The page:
Characterization of grape marc hydrolysates and their antifungal effect against phytopathogenic fungi of agricultural importance
|Olivia Tzintzun-Camacho1*, Valeria Hernández-Jiménez1, Daniel González-Mendoza1, Juan Pedro Pérez-Pérez1, Rosalba Troncoso-Rojas2, Dagoberto Durán-Hernández1, Carlos Ceceña-Durán1, and Carlos Francisco Moreno-Cruz3|
|Winemaking waste contain a high number of bioactive compounds with antimicrobial properties that can be exploited in agriculture. In the present study, hydrolysates from three wine grape (Vitis vinifera L.) marcs were characterized and their antifungal activities against phytopathogenic fungi (Fusarium oxysporum and Alternaria spp.) were evaluated. Wine grape marcs (red, pink and white wine) collected from Ensenada, Baja California, Mexico, were subjected to an acid hydrolysis treatment. Skin hydrolysates of pink and white marcs obtained high concentrations of reducing sugars (5.8 ± 0.1 and 5.5 ± 0.2 g L-1, respectively). Meanwhile, the highest concentration of total sugars was obtained for skin hydrolysates of white marc (9.7 ± 0.08 g L-1). The seed hydrolysates of white marc obtained high concentrations of phenolic compounds (0.52 ± 0.1 mg mL-1). In addition, the highest antioxidant activity was found for skin hydrolysates of red marc (96 ± 0.61%). Results of in vitro antifungal assays clearly indicated a marked inhibition of the mycelial growth and spore viability of F. oxysporum (100% inhibition using red and white hydrolysates) rather than Alternaria spp. (58% inhibition exposed to pink hydrolysates), due to high concentration of phenols. According to HPLC analysis, phenolic acids such as gallic acid, hydroxybenzoic acid, vanillic acid and p-coumaric acid were predominant in the hydrolysates. This study demonstrated that the grape marc hydrolysates exhibit a potential antifungal activity, and highlights that the hydrolysates can be exploited in agriculture as a safe alternative of antifungal agents.|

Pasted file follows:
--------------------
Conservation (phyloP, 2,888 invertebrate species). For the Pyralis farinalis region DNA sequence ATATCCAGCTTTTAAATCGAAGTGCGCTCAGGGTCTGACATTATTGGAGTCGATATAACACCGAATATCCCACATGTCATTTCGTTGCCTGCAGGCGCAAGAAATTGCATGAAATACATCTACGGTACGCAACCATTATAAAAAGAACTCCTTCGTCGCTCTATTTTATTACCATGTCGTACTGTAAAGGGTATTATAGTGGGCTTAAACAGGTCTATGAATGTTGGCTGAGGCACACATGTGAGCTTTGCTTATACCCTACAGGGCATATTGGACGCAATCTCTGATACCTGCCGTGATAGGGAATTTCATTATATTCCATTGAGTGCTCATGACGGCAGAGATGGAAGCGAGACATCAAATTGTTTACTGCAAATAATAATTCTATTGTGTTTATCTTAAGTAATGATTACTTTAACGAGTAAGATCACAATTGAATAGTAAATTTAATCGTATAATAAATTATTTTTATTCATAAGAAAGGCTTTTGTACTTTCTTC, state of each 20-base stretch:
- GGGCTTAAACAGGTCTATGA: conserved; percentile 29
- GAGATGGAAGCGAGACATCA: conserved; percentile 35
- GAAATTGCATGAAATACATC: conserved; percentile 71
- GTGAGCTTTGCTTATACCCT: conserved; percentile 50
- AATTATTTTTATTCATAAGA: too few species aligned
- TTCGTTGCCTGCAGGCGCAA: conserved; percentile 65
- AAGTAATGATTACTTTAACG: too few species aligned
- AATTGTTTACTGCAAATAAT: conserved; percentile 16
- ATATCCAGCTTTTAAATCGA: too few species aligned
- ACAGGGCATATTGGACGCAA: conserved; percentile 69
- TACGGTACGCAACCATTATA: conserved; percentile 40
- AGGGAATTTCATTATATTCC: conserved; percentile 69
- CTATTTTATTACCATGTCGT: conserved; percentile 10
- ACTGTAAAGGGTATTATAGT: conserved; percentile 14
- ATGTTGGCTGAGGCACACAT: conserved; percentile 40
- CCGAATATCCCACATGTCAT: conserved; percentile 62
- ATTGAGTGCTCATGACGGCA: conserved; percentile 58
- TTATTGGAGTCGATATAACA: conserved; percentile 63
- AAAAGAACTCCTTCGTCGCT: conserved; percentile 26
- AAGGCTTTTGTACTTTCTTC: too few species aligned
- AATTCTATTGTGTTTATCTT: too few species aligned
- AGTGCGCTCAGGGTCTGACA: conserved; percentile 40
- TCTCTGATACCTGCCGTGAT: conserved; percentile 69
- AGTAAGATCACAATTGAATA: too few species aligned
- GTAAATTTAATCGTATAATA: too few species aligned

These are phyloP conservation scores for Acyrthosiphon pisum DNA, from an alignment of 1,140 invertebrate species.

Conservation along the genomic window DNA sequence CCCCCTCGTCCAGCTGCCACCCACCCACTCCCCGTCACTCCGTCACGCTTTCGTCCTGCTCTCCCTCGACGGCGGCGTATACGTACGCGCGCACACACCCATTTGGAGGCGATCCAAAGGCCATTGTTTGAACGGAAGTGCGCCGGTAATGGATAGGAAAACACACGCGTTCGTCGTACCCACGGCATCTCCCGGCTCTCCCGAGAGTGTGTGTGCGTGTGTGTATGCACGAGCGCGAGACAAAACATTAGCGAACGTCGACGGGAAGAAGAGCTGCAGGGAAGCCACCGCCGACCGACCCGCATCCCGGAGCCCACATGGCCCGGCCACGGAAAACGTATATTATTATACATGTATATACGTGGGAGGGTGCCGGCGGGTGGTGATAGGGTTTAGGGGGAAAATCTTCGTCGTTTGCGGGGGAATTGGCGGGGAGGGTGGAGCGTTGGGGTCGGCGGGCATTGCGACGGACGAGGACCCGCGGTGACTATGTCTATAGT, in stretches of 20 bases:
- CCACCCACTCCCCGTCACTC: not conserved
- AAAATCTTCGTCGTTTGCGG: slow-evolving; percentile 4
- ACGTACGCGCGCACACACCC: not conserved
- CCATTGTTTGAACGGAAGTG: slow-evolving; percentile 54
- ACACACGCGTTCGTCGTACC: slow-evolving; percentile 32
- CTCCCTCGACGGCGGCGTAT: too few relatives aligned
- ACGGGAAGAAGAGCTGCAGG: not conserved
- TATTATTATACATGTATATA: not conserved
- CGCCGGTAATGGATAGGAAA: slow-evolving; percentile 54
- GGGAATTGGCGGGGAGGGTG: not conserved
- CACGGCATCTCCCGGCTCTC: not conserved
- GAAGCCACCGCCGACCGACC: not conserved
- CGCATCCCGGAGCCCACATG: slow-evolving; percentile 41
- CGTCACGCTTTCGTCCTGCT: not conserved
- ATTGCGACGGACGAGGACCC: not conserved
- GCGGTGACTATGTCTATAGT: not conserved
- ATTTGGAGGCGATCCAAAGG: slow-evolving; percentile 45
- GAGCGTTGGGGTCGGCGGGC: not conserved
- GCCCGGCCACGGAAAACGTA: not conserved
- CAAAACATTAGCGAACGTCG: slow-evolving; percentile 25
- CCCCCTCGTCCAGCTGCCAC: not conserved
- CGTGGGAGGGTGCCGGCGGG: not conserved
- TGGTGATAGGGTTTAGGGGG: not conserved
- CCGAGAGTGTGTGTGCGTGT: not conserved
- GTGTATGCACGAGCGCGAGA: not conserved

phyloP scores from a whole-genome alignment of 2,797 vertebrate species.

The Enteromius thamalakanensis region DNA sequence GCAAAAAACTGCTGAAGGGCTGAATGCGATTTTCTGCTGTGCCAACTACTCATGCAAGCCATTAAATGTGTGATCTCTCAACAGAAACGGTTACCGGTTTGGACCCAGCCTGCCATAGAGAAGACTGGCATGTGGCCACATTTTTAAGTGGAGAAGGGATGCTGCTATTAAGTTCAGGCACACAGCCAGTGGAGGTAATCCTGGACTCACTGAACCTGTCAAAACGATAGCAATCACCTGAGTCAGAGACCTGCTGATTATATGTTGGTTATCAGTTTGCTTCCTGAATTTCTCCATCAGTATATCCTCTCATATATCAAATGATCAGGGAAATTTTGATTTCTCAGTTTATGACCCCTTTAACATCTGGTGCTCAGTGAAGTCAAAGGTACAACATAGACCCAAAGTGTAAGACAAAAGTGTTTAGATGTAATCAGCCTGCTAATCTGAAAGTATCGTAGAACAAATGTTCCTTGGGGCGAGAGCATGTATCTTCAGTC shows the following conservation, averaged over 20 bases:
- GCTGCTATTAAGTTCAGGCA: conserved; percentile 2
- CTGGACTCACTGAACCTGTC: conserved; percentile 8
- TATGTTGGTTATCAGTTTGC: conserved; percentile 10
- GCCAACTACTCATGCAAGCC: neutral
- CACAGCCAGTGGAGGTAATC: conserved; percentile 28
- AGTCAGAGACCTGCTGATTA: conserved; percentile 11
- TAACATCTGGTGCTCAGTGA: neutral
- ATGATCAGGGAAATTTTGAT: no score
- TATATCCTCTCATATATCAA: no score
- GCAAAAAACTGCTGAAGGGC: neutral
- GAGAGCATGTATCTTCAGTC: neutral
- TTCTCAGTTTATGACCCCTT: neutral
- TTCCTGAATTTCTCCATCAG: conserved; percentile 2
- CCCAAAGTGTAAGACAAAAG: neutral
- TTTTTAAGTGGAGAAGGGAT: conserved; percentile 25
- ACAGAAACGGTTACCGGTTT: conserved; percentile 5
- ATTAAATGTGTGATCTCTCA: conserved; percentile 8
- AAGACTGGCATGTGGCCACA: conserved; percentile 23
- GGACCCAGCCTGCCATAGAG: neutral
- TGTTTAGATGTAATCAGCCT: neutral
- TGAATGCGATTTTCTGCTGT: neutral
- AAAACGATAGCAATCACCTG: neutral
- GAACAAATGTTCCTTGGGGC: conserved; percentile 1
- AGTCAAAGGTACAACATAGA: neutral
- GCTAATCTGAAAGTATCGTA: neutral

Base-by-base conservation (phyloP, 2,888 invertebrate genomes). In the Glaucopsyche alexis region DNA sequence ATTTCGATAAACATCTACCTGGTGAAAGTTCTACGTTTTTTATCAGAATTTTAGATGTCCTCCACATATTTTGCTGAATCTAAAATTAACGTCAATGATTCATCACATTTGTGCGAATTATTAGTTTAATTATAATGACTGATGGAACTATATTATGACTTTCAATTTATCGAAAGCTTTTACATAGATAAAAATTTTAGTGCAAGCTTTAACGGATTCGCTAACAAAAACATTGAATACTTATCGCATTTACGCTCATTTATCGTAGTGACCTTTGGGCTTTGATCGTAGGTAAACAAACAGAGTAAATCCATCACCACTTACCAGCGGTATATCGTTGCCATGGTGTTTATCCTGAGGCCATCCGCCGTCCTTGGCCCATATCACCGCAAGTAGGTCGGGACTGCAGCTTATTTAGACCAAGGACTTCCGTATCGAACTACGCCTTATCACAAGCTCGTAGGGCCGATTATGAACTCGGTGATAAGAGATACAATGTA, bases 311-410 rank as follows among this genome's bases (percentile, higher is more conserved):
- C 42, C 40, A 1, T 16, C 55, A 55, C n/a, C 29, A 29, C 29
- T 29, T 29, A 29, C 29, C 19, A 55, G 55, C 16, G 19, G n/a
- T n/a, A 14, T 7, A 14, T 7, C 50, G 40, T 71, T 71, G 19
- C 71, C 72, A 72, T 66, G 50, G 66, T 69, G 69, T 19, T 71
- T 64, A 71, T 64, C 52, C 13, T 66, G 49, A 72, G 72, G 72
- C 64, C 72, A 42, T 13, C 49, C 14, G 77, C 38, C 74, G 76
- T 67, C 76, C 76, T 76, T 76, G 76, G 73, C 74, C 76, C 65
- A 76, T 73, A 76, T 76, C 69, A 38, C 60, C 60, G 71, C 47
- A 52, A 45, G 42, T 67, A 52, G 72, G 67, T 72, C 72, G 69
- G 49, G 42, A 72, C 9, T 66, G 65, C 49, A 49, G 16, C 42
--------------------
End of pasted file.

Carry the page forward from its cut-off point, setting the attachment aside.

|Keywords: Antifungal activity, grape marcs, hydrolysates, phenolic acids, phytopathogenic fungi, Vitis vinifera.|
|1Universidad Autónoma de Baja California, Instituto de Ciencias Agrícolas, Carretera a Delta s/n, C.P. 21705, Ejido Nuevo León, Mexicali, Baja California, México.|
*Corresponding author (firstname.lastname@example.org).
2Centro de Investigación en Alimentación y Desarrollo, A.C. Coordinación de Tecnología de Alimentos de Origen Vegetal, Carretera Gustavo Enrique Astiazarán Rosas, No. 46, Col. La Victoria, Hermosillo, Sonora, C.P. 83304, México.
3Universidad Autónoma Metropolitana-Iztapalapa, Av. San Rafael Atlixco No. 186, Col. Vicentina, Iztapalapa, Ciudad de México, C.P. 09340, México.